Details of erotic scenes on entrance door, leading to mahamandapa of ruined Vaishnava temple at Bilas, Kotah State
Photographer: Archaeological Survey of India
Medium: Photographic print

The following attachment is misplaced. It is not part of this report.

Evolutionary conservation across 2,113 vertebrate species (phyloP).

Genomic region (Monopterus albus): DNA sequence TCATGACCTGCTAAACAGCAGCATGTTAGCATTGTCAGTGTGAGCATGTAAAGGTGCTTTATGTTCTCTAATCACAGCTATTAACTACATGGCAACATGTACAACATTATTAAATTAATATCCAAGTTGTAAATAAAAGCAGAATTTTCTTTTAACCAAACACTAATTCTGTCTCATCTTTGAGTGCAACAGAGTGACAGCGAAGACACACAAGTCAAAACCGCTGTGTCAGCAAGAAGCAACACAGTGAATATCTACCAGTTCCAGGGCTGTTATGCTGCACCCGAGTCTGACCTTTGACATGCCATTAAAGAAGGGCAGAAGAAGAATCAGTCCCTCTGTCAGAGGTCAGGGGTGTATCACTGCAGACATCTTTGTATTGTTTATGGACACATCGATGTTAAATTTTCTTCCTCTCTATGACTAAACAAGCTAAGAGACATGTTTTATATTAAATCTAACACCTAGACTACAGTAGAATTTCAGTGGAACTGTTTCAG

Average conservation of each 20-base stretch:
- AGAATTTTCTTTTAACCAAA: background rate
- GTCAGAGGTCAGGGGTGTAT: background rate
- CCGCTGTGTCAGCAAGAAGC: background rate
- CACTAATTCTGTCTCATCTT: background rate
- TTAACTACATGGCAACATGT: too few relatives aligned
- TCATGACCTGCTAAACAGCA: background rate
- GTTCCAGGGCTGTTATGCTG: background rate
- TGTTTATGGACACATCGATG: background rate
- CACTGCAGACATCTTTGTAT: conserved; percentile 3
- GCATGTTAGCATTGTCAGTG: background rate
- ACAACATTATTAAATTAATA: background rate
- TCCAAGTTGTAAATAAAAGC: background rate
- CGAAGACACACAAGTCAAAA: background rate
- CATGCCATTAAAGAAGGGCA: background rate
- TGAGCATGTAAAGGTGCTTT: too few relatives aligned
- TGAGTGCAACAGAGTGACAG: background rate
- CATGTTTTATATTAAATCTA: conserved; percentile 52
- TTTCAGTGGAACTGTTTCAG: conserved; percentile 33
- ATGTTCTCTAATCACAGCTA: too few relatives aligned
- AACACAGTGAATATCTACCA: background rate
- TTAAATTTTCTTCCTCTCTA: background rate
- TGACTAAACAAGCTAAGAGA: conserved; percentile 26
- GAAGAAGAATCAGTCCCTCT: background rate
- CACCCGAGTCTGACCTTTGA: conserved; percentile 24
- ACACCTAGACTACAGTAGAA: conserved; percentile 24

Photograph of the carved entrance door of an ancient Vaishnava temple from Bilas in Rajasthan, taken by an unknown photographer for the Archaeological Survey of India Collections: Northern Circle (North-Western Provinces and Oudh) in 1896-97. Bilas is a site hidden in the dense jungle, about 65 miles east of Kotah. The archaeological remains consist of ruined dwelling-houses, palaces and temples that are Shaiva, Vaishnava or Jain and are of an ancient city formerly called Suvarna-panari-pura. The most recent inscription discovered at the site dates to the 14th century and refers to an earthquake that most likely brought about the demise of the city. The doorway in this photograph once led to the Mahamandapa, what would have been the main assembly hall of the Vaishnava temple. The remains are carved with figures involved in sexual activity, rearing mythical beasts and scrollwork.